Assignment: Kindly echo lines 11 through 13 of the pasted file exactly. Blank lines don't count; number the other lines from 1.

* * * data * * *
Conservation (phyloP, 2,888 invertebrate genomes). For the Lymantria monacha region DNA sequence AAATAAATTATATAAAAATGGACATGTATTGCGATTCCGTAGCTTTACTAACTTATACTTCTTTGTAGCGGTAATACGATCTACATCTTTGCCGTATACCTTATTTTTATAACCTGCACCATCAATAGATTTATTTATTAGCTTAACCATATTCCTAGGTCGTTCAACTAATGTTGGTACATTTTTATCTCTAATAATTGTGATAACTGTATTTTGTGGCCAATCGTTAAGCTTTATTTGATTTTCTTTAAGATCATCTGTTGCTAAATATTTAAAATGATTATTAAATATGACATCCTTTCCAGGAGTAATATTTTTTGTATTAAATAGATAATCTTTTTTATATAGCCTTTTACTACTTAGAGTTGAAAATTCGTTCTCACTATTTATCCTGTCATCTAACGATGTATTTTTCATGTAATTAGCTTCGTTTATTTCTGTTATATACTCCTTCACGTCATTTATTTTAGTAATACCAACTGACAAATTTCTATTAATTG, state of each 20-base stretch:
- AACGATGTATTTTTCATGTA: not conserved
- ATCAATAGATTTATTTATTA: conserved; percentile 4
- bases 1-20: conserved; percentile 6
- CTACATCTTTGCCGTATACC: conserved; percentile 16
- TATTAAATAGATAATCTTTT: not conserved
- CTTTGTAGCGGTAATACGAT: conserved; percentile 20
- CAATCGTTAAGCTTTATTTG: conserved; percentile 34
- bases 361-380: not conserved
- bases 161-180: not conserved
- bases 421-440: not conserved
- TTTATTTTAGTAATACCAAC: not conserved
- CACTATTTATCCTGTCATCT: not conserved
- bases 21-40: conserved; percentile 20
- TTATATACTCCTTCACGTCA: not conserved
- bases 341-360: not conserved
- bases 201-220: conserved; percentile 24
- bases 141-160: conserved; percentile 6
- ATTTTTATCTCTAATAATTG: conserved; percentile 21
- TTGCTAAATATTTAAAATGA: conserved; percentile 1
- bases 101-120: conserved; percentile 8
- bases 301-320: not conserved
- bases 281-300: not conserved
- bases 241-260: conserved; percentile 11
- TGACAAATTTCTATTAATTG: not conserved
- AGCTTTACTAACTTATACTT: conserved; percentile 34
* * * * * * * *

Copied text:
- bases 421-440: not conserved
- TTTATTTTAGTAATACCAAC: not conserved
- CACTATTTATCCTGTCATCT: not conserved